“You are what you do, not what you say you’ll do.” 

― Carl Gustav Jung

I always see Cupid makes an appearance at this time, but don’t hear many talking about the mythology associated. It’s a myth that is dear to my heart.

Some of you may know that Cupid is connected to a Roman myth involving his mother Venus and a beautiful woman named Psyche. A “coles notes” version of the story is this … Venus overhears Psyche’s father praising Psyche as the most beautiful princess ever and Venus is pissed! She’s jealous and furious at the idea of a mere mortal being as or more beautiful than herself, so she calls upon her son, Cupid, to shoot Psyche with an arrow to make her fall in love with a hideous beast! Cupid stumbles upon seeing Psyche though and he shoots himself, falling madly in love with her immediately. He knows that Venus will be upset about this news so he hides Psyche  in his castle and visits her only at night, in the dark so that she will not be able to tell anyone who he is. 

But one day Psyche gets curious as her friends find it so peculiar that she’s never seen him and they suggest that he may be ugly, or even a ghost! At night, Psyche goes down to where he sleeps to take a peek and unveil his identity. She is thrilled to see a handsome young man, but he is awoken by a drip of oil from her candle and he takes off, angry that she didn’t listen and he’s now been exposed.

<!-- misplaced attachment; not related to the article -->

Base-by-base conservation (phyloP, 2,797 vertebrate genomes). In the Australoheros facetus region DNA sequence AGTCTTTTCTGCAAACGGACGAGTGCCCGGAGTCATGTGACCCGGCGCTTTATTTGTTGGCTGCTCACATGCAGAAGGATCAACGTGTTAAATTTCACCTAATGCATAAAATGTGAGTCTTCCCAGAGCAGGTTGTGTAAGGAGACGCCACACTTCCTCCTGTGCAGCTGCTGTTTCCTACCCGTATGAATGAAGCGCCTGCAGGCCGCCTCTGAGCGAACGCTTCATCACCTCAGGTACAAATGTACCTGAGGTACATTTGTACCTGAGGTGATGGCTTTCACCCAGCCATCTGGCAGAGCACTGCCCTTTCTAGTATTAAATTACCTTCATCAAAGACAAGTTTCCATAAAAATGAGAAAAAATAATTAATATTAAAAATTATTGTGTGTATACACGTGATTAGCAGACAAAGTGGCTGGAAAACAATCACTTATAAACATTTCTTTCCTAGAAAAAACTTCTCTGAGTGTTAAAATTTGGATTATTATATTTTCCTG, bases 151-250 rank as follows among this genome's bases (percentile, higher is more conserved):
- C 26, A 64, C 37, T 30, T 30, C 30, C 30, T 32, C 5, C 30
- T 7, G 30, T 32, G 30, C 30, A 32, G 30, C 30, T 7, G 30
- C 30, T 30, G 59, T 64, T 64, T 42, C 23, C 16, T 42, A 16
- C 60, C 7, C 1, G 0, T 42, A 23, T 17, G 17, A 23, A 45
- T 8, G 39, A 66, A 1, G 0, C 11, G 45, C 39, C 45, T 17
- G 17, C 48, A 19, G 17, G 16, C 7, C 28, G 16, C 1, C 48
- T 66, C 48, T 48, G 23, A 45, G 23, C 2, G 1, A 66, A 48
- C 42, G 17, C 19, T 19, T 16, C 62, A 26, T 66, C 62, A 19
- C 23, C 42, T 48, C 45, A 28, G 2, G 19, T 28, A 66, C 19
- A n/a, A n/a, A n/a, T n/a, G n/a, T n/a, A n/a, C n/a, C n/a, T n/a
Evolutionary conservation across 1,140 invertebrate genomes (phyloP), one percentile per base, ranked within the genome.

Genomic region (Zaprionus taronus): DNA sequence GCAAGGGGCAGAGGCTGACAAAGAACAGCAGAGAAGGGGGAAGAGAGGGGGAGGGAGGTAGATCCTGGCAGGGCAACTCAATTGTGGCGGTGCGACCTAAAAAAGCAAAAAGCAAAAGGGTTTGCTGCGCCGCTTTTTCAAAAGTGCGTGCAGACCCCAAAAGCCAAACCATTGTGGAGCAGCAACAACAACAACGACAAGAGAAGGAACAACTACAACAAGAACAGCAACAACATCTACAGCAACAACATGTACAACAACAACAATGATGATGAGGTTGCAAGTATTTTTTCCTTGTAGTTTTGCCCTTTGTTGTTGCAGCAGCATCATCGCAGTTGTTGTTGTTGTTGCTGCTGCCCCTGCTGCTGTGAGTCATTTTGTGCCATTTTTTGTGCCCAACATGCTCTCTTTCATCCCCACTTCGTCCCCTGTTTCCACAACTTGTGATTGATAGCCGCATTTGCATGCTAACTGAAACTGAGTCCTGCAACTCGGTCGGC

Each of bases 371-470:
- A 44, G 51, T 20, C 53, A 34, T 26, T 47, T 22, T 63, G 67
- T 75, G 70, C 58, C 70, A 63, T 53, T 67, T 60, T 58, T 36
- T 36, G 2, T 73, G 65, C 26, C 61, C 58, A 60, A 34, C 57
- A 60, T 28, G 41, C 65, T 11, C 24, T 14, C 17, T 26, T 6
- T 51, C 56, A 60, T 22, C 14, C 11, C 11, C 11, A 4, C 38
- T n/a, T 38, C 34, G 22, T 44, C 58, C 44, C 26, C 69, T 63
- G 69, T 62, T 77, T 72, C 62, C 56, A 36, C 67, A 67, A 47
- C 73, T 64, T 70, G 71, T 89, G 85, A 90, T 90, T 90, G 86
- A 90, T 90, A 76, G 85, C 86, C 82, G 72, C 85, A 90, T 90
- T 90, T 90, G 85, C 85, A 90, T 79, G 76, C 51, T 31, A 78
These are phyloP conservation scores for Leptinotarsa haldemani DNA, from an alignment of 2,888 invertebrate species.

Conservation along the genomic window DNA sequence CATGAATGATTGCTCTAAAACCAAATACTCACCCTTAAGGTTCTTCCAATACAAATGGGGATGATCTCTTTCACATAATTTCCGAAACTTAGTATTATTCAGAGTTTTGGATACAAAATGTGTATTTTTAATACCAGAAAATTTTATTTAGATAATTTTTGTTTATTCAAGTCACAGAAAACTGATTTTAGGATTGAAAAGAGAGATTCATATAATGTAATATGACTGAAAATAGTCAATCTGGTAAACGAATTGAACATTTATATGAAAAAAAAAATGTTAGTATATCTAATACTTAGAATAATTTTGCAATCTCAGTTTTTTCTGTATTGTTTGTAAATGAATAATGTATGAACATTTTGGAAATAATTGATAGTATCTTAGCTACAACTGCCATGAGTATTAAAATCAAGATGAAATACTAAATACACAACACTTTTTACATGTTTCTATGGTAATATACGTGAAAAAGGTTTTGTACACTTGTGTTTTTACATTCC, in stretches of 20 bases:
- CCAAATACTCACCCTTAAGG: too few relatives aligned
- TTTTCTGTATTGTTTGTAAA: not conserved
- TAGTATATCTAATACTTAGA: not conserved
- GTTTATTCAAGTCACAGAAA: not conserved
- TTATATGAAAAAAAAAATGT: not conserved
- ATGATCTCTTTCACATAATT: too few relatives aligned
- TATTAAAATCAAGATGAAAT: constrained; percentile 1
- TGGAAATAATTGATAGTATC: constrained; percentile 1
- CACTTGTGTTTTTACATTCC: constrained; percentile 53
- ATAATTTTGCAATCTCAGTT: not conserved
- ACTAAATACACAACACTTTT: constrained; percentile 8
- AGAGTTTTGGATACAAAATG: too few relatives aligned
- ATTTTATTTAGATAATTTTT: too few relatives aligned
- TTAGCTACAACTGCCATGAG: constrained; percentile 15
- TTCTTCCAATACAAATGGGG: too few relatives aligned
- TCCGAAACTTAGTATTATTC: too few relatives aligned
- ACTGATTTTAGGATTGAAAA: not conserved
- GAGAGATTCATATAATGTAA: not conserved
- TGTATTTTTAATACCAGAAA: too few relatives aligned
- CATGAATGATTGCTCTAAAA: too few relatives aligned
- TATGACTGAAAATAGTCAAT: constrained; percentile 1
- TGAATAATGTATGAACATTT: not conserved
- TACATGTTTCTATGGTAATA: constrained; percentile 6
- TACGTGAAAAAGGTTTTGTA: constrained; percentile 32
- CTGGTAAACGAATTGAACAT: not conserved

Psyche calls on the goddess of love, who happens to be Venus, for help. Venus, not wanting her to succeed, sets her up with a series of impossible tasks. Amazingly, Psyche finds help along the way from nature and Cupid’s prayers, and gets through them… but on her last task of bringing oils from the underground (some recordings of the myth indicate) she breaths in what is actually a dangerous poison and dies. 

Cupid pleads to the gods, however, to make Psyche immortal and … they do!  So the lovers are married in heaven. 

Like any myth, we may look into this story and ask, “where do I see myself?”

As a culture, we may be more like Psyche’s sisters, questioning love based on how it looks… the image of love… physical attraction being weighed as most important. But those of us in true love ~ with another, or with life ~ know that it’s not so simple. On the outside, it may look as gorgeous as Venus but as filled with insecurity. Or, in the case of Cupid and Psyche that love may be shared in the dark and felt more deeply than anything. The full truth of love is that it involves our surrender, commitment and determination to what may appear as impossible tasks. It is as painful as it is beautiful.

All parts of being human belong to us so if there is any part that seems like a big loud “that’s not me” when you hear the story then … okay, good! You’ve got an adventure ahead of you if you are willing to grab your flashlight and enter the dark.